By A. Fasim. Kendall College.

Five major immunoglobulin (Ig) classes exist ventolin 100mcg with amex; which are called IgG buy discount ventolin 100 mcg line, IgA, IgM, IgD and IgE, with heavy chains gamma (γ) alpha (α), mu (µ) delta(δ ) , and epsilon(Є) respectively. Four sub classes of IgG have been recognized on the basis of structural and serological differences and are known as IgG1, IgG2, IgG3 and IgG4. IgG subtype characteristics Characteristic IgG1 IgG2 IgG3 IgG4 % of total lgG in 65 25 6 4 serum Complement 4+ 2+ 4+ +/- fixation Half-life in days 22 22 8 22 Placental Yes Yes Yes Yes passage Some Immune Immune specificities Anti-Rh Anti-A Anti-Rh Anti-A Anti-B Anti-B IgM: - Accounts for about 10% of the immunoglobulin pool, with a concentration of about 1. Natural antibodies: are red cell antibodies in the serum of an individual that are not provoked by previous red cell sensitization. But, it is believed that these antibodies must be the result of some kind of outside stimulus and the term naturally occurring gives an inaccurate connotation, so they are called non- red cell or non- red cell immune antibodies. Characteristics - Exhibit optimum in vitro agglutination when the antigen bearing erythrocytes are suspended in physiologic saline (0. Immune antibodies: are antibodies evoked by previous antigenic stimulation either by transfusion or pregnancy, i. Characteristics - Do not exhibit visible agglutination of saline- suspended erythrocytes, and called incomplete antibodies 0 - React optimally at a temperature of 37 C, and are so called warm agglutinins. These antibodies obviously have more serious transfusion implications than the naturally occurring ones. Classification of the blood group was based on his observation of the agglutination reaction between an antigen on erythrocytes and antibodies present in the serum of individuals directed against these antigens. The antibody that reacted with the A antigens was known as anti A, and the antibody that reacted with the B antigen was known as anti B. According to 20 the theory of Bernstein the characters A,B and O are inherited by means of three allelic genes, also called A,B and O. The O gene is considered to be silent (amorphic) since it does not appear to control the development of an antigen on the red cell. This four allelic genes give rise to six phenotypes: A1, A2, B, O, A1B and A2B and because each individual inherits one chromosome from each parent, two genes are inherited for each characteristic and these four allelic gene give rise to ten possible genotypes (table 3. In serological testing, individuals of this type have a weaker B antigen and possess some kind of anti- B in the serum. For example, it can be seen that for the matings A1xB, A2 and A2 B children never occur in the same family as B or O children. However, the finding of, for instance, a group O child in a family where other children are A2 and A2 B would not be possible if they all had the same parents. The antiserum has two be specific: does not cross react, and only reacts with its own corresponding antigen, avid: the ability to agglutinate red cells quickly and strongly, stable: maintains it specificity and avidity till the expiry date. It should also be clear, as turbidity may indicate bacterial contamination and free of precipitate and particles. Agglutination: is the clumping of particles with antigens on their surface, such as erythrocytes by antibody molecules that form bridges between the antigenic determinants. When antigens are situated on the red cell membrane, mixture with their specific antibodies causes clumping or agglutination of the red cells. In hemagglutination the antigen is referred to as agglutinogen and the antibody is referred to as agglutinin. In the first stage- sensitization, antibodies present in the serum become attached to the corresponding antigen on the red cell surface. In the second stage, the physical agglutination or clumping of the sensitized red cells takes place, which is caused by an antibody attaching to antigen on more than one red cell producing a net or lattice that holds the cells together. Agglutination reaction is interpreted as a positive (+) test result and indicates, based on the method used, the presence of specific antigen on erythrocytes or antibody in the serum of an individual. No agglutination reaction produces a negative (-) test indicating the absence of specific antigens on erythrocytes or antibody in the serum of an individual. The maximum span of IgG molecules is 14 nanometer that they could only attach the antigens, coating or sensitizing the red cells and agglutination can not be effected in saline media. On the other hand, IgM molecules are bigger and because of their pentameric arrangement can bridge a wider gap and overcome the repulsive forces, causing cells to agglutinate directly in saline. Temperature: The optimum temperature for an antigen- antibody reaction differs for different antibodies. Most IgG 0 antibodies react best at warm temperature(37 C) while IgM antibodies, cold reacting antibodies react best at room 0 temperature and coldest temperature(4 to 22 C). Ionic strength: lowering the ionic strength of the medium increases the rate of agglutination of antibody with antigen. IgM antibodies, referred to as complete antibodies, are more efficient than IgG or IgA antibodies in exhibiting in vitro agglutination when the antigen - bearing erythrocytes are suspended in physiologic saline. Centrifugation: centrifugation at high speed attempts to over come the problem of distance in sensitized cells by physically forcing the cells together. Trypsin, ficin, bromelin, papain) removes surface sialic acid residue- by which red cells exert surface negative charge, thereby reducing the net negative charge of the cells, thus lowering the zeta potential, and allowing the cells to come together for chemical linking by specific antibody molecules. Colloidal media: certain anti-D sera especially some IgG antibodies of the Rh system would agglutinate Rh positive erythrocytes suspended in colloid (bovine albumin) if the zeta potential is carefully adjusted by the addition of the colloid. Ratio of antibody to antigen: There must be an optimum ratio of antibody to antigen sites for agglutination of red cells to occur.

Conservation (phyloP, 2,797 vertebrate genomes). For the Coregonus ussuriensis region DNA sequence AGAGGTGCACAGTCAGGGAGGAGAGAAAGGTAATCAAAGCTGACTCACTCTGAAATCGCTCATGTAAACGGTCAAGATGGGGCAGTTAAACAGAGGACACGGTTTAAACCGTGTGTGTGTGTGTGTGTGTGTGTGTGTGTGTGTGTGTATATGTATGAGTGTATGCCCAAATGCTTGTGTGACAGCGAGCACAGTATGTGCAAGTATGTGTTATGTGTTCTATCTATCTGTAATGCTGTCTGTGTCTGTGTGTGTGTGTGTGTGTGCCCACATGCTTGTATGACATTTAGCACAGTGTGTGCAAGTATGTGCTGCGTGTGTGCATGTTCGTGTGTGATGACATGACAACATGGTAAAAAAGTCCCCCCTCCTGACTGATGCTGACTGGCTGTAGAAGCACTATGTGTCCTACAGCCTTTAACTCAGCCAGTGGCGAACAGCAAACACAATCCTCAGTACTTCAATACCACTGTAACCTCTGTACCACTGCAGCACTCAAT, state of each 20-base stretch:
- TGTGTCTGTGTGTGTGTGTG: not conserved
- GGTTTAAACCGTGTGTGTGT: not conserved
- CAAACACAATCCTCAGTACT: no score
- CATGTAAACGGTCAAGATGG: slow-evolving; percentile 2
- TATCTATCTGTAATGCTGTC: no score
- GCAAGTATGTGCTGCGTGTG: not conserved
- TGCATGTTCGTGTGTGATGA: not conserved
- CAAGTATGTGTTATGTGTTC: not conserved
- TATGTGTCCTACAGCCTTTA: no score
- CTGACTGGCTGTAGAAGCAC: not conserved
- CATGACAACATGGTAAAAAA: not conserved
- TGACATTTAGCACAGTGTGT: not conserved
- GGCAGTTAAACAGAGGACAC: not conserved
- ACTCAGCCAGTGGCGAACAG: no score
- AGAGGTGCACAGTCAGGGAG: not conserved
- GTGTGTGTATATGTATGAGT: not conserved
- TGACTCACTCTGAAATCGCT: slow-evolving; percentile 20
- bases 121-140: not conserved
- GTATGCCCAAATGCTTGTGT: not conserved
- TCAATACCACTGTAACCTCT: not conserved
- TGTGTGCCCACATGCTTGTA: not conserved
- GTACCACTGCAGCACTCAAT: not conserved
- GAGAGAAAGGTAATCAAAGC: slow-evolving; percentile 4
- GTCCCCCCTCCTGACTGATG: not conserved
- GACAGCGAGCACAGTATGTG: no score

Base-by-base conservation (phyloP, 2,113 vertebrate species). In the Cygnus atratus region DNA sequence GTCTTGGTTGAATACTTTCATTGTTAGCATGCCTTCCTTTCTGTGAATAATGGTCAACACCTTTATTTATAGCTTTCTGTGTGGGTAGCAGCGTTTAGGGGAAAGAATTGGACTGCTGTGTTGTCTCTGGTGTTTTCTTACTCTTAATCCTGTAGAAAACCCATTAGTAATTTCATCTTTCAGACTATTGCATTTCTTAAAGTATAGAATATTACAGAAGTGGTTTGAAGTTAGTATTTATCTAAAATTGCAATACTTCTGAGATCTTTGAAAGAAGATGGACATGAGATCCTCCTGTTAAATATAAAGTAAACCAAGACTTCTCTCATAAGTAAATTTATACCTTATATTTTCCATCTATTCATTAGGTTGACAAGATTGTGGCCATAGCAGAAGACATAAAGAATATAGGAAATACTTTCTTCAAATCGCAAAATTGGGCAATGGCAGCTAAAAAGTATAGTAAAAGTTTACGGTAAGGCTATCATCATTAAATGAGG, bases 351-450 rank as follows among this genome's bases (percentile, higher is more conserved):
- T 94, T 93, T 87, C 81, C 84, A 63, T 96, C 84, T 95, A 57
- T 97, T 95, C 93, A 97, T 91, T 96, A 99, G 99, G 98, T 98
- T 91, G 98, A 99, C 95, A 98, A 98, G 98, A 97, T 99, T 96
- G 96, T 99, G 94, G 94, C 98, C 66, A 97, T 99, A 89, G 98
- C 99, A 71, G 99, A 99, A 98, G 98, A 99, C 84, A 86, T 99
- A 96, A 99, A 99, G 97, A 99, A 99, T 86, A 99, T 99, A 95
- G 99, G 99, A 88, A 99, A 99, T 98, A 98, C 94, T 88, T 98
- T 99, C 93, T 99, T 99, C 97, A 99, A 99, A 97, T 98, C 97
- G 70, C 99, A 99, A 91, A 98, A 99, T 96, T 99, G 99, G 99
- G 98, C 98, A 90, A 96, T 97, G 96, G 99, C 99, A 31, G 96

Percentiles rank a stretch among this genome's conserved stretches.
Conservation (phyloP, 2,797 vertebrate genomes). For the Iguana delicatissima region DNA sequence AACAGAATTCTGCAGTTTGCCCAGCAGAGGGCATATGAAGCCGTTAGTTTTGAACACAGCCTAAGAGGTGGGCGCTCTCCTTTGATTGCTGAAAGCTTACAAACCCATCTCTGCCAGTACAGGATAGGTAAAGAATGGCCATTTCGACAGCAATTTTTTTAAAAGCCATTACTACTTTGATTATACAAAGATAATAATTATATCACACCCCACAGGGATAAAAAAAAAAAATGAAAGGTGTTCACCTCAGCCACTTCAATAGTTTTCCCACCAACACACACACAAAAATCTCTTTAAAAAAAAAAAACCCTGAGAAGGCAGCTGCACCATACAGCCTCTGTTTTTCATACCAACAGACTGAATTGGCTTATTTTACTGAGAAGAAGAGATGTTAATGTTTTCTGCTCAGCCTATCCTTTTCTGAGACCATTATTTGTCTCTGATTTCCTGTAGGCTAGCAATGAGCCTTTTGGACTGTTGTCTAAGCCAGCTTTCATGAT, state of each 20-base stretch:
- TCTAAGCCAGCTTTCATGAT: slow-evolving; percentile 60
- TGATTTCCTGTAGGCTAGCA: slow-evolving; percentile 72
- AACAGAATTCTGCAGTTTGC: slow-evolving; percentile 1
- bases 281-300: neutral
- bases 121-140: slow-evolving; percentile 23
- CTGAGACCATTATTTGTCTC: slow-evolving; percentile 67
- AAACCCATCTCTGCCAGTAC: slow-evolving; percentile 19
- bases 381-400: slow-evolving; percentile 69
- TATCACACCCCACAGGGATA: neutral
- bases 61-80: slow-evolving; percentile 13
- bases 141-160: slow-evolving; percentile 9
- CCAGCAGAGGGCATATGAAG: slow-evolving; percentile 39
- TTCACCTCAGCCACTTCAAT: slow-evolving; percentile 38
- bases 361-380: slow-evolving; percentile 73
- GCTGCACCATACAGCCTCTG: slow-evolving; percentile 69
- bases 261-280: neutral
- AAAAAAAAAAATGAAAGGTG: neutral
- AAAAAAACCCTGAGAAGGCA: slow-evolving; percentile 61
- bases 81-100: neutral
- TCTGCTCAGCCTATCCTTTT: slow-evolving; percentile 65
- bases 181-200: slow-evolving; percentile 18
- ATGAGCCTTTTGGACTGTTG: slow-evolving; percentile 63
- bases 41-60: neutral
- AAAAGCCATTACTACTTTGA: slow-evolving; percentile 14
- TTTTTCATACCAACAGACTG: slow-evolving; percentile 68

Limited Thoracotomy Equipments : Basic Thoracotomy set General Anaesthesia machine cheap 100 mcg ventolin amex, Tracheal intubation set organised well in operation room with other basic facilities eg buy ventolin 100 mcg without prescription. Good negative suction source, satisfactory illumination, patient warming gadgets etc. Situation 2 Human resources : Well trained pediatric surgeon, Respiratory pediatrician & Anaesthesiologist mandatory ,Assistent Surgeon, Resident doctors & specialised nursing staff round the clock, Anaesthesia technician. Inguinal hernia is suspected in any child with a swelling in the inguinoscrotal region. Introduction: Inguinal hernia repair is one of the most common pediatric operations performed. All pediatric inguinal hernias require operative treatment to prevent the development of complications, such as inguinal hernia incarceration or strangulation. Case definition: Inguinal hernia is a type of ventral hernia that occurs when an intra-abdominal structures, such as bowel or omentum, protrude through the open processus vaginalis through the inguinal canal. Premature infants are at increased risk for inguinal hernia, with incidence rates of 2% in females and 7-30% in males. Premature infants are at an increased risk for inguinal hernia, with the incidence ranging from 7- 30%. Moreover, the associated risk of incarceration is more than 60% in this population. If a child has developed a unilateral hernia, there is a potential risk of developing a hernia on the opposite side-this risk is higher in premature babies and infant girls. These families need to be counseled about signs and symptoms of these recurrences. Gets larger when child cries, may disappear completely when the child is quietly lying down. Even in the absence of the mass at examination, a strong history is adequate for diagnosis. General tests towards anaesthesia fitness may be required ( haemoglobin, urine analysis). Referral Criteria: A strong clinical history and physical findings of inguinal hernia are indications for referral for surgery. The parents typically provide the history of a visible swelling or bulge, commonly intermittent, in the inguinoscrotal region in boys and inguinolabial region in girls. The bulge commonly occurs after crying or straining and often resolves during the night while the baby is sleeping. Patients with an incarcerated hernia generally present with a tender firm mass in the inguinal canal or scrotum. The mass may only be noticeable after coughing or performing a Valsalva maneuver and it should be reduced easily. Occasionally, the examining physician may feel the loops of intestine within the hernia sac. In girls, feeling the ovary in the hernia sac is not unusual; it is not infrequently confused with a lymph node in the groin region. In boys, palpation of both testicles is important to rule out an undescended or retractile testicle. Hernia and hydrocele: Transillumination has been advocated as a means of distinguishing between the presence of a sac filled with fluid in the scrotum (hydrocele) and the presence of bowel in the scrotal sac. However, in cases of inguinal hernia incarceration, transillumination may not be beneficial because any viscera that are distended and fluid-filled in the scrotum of a young infant may also transilluminate. It is indicated when presentation and examination suggest a diagnosis other than hernia or hydrocele. Laparoscopy: Diagnostic laparoscopy may rarely be required for determining the presence of an inguinal hernia. It is used only in the following: a) assessment of contralateral hernia when one is being operated upon, and b) recurrent hernia after previous surgery. Inguinal hernias do not spontaneously heal and must be surgically repaired because of the ever-present risk of incarceration. Repair is usually planned as an elective procedure as soon as possible after diagnosis. If successful, the operation is performed after 24-48 hours to allow local oedema to settle down. If reduction is unsuccessful, or if there is clinical evidence of inflammation (as evidenced by pain, redness, edema of skin on hernia) emergency exploration and hernia repair is necessary. Hydroceles without hernia in neonates: This is the only exception in which surgical treatment may be delayed. Repair of hydroceles in neonates without the presence of hernia is typically delayed for 12 months because the connection with the peritoneal cavity (via the processus vaginalis) may be very small and may have already closed or be in the process of closing.